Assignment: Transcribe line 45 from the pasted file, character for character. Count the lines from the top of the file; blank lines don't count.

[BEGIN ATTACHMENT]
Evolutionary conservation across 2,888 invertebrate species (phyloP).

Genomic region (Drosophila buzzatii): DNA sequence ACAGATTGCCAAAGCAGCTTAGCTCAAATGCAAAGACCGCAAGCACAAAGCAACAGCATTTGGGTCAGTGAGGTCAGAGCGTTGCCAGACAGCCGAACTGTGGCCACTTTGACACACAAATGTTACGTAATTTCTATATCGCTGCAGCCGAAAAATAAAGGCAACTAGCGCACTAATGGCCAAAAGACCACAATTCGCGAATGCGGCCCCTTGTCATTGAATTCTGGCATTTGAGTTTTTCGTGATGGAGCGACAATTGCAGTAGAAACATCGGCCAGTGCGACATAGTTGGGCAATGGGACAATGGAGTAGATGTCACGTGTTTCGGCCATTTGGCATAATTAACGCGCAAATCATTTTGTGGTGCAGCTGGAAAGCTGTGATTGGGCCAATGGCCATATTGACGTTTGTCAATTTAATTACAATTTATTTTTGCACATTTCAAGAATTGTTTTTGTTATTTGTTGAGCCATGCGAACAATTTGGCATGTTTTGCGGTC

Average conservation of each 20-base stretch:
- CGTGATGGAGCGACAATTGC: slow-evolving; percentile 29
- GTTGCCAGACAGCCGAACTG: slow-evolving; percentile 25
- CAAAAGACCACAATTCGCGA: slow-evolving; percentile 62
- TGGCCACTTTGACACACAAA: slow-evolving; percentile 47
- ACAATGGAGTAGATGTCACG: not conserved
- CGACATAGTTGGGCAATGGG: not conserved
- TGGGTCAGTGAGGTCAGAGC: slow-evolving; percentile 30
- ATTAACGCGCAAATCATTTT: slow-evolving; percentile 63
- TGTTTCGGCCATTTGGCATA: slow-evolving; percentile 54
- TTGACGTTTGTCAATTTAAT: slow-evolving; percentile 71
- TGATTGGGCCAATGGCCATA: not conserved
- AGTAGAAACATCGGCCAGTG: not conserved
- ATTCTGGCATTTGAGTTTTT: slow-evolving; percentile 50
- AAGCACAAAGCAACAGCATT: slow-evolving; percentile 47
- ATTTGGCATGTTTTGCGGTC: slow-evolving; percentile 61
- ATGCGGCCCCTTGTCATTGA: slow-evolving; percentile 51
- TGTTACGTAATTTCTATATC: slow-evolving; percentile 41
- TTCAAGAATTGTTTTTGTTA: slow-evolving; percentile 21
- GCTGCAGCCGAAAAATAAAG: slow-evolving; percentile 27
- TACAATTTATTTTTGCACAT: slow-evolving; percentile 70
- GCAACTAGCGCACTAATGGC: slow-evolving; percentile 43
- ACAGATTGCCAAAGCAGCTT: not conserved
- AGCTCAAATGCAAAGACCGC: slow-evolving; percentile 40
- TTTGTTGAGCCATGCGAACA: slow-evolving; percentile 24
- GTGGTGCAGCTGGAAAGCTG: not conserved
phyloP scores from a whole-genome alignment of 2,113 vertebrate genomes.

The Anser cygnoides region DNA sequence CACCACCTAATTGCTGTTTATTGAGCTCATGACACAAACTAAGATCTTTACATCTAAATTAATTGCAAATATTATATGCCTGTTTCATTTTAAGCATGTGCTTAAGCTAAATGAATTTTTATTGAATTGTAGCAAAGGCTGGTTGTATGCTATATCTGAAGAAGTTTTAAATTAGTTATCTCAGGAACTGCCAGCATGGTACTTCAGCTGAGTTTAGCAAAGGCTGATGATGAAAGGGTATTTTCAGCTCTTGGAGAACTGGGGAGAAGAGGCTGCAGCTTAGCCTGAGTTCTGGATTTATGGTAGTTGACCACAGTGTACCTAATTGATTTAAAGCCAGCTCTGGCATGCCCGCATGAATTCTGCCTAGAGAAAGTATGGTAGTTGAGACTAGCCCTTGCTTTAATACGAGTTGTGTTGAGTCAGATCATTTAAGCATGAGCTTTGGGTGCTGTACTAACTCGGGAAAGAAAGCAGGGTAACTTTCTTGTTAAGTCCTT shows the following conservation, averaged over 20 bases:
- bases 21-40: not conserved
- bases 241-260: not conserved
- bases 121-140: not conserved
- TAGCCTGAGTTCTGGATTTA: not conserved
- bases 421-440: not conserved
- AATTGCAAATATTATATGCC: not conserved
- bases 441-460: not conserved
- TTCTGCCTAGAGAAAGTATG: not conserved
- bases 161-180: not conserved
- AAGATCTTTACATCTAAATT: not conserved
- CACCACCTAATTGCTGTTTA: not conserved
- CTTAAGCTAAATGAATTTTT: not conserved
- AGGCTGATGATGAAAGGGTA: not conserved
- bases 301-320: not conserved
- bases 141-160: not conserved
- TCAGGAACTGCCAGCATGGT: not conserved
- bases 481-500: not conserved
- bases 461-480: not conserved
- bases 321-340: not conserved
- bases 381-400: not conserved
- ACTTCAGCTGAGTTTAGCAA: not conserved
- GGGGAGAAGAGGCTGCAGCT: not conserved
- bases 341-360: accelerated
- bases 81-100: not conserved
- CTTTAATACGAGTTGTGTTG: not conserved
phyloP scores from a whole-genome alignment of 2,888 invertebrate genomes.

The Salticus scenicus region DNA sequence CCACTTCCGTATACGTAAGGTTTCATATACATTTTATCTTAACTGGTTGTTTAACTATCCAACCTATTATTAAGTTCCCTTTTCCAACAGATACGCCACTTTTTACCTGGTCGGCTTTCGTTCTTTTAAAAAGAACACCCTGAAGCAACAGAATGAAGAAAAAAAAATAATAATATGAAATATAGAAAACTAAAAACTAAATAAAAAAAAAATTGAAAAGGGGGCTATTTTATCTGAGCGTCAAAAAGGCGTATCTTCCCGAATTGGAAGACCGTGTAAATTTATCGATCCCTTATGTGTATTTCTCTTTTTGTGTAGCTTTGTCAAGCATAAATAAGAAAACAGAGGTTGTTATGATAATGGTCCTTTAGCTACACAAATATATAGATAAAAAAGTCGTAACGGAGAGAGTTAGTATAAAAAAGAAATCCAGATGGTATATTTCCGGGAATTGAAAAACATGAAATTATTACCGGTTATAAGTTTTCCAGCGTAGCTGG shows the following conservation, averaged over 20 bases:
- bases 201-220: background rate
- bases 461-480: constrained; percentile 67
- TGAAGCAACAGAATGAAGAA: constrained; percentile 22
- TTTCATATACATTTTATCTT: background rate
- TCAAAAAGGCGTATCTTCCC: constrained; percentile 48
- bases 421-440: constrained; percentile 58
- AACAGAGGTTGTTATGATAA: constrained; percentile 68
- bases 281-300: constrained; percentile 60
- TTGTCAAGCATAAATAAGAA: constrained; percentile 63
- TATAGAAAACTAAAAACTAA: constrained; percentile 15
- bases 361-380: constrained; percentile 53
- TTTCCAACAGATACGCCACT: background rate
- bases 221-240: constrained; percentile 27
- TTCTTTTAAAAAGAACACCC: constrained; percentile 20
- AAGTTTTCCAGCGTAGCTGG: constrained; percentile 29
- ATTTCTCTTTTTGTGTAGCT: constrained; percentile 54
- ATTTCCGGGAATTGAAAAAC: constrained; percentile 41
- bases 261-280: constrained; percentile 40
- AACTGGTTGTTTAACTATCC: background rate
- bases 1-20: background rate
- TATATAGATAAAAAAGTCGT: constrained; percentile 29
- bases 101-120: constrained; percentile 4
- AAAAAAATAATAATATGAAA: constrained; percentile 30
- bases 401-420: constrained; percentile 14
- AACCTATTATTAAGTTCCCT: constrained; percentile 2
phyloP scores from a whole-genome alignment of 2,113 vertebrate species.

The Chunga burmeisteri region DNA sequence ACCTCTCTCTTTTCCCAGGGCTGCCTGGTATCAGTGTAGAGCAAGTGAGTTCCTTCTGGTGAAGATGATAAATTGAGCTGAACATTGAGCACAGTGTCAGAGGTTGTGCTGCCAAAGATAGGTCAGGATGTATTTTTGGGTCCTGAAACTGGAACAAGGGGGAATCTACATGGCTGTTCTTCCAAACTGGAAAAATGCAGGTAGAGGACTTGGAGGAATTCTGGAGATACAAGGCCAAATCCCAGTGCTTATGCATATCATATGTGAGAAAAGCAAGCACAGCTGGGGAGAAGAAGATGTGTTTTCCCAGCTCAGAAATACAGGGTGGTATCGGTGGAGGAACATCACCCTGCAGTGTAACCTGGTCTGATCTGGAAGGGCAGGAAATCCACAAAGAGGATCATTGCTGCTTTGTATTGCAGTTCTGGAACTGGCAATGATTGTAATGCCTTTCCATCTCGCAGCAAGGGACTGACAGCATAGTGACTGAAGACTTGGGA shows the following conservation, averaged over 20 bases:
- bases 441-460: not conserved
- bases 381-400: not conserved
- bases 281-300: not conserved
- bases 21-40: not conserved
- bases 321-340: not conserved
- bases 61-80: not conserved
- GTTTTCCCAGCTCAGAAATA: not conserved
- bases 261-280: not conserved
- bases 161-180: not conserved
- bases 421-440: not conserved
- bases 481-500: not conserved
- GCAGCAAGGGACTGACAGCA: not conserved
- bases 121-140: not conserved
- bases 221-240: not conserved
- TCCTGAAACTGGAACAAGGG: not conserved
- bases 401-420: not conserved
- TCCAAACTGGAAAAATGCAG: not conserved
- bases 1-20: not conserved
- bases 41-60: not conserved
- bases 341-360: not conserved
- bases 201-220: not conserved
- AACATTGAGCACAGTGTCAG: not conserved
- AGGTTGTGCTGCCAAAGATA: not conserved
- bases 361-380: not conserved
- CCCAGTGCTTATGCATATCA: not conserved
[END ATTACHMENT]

- bases 141-160: not conserved